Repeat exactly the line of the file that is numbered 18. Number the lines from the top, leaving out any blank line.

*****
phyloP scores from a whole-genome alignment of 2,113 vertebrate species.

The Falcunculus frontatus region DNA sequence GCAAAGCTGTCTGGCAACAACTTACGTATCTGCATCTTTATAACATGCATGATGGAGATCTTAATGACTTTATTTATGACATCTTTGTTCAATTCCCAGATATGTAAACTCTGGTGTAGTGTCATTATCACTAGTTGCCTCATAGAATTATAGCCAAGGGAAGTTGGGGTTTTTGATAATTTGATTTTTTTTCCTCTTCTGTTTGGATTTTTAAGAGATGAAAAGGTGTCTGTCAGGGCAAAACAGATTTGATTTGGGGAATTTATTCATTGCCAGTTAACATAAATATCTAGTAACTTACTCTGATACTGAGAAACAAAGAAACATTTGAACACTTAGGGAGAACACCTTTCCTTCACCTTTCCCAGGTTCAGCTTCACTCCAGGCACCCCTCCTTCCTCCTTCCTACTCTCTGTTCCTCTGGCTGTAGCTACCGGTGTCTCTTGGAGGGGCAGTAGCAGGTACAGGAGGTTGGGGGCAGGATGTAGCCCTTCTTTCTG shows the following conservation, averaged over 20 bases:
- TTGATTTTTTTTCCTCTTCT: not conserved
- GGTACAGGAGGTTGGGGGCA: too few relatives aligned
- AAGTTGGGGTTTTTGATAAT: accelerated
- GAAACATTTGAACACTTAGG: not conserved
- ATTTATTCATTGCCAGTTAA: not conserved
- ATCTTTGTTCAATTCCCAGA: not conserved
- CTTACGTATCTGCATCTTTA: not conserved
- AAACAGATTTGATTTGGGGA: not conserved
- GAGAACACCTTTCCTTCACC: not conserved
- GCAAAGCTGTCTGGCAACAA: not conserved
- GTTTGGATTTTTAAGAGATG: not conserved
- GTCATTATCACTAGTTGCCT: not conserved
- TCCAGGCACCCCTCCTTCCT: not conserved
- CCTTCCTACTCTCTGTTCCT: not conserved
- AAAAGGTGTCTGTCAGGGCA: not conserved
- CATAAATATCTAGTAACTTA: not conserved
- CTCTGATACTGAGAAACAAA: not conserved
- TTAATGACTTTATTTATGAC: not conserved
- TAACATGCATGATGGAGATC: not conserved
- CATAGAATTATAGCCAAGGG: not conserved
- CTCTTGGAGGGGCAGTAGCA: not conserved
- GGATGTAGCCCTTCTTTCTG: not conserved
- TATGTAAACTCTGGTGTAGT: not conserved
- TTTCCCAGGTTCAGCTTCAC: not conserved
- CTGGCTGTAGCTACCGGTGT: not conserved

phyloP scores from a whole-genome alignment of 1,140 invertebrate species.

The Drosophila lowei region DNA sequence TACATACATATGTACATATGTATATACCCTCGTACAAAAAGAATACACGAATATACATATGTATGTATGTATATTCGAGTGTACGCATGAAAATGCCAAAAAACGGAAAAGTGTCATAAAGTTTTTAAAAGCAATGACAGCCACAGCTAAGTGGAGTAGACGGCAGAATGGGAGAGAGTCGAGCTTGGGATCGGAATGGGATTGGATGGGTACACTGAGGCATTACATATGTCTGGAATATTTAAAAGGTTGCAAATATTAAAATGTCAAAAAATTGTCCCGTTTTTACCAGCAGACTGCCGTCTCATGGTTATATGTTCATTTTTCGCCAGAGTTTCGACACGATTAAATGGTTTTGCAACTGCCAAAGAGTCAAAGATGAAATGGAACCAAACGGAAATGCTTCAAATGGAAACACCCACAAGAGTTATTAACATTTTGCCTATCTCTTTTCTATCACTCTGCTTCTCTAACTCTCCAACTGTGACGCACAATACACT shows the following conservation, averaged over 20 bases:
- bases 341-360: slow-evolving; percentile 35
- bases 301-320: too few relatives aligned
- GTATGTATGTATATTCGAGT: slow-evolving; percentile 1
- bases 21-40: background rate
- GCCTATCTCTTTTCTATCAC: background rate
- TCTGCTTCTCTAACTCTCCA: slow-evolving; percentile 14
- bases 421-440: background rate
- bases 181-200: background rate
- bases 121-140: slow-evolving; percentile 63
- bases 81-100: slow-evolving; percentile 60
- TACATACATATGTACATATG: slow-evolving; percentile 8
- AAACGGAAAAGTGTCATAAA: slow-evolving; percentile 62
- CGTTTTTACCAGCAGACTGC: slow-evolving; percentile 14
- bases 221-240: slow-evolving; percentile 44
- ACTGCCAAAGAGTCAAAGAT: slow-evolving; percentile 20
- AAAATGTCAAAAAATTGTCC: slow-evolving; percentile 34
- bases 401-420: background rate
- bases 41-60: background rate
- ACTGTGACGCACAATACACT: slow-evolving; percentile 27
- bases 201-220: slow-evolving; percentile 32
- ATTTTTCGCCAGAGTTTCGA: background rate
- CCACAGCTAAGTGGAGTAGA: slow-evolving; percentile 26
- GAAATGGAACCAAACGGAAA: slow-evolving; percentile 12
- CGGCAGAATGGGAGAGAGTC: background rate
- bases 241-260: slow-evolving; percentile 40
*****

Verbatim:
- CATAAATATCTAGTAACTTA: not conserved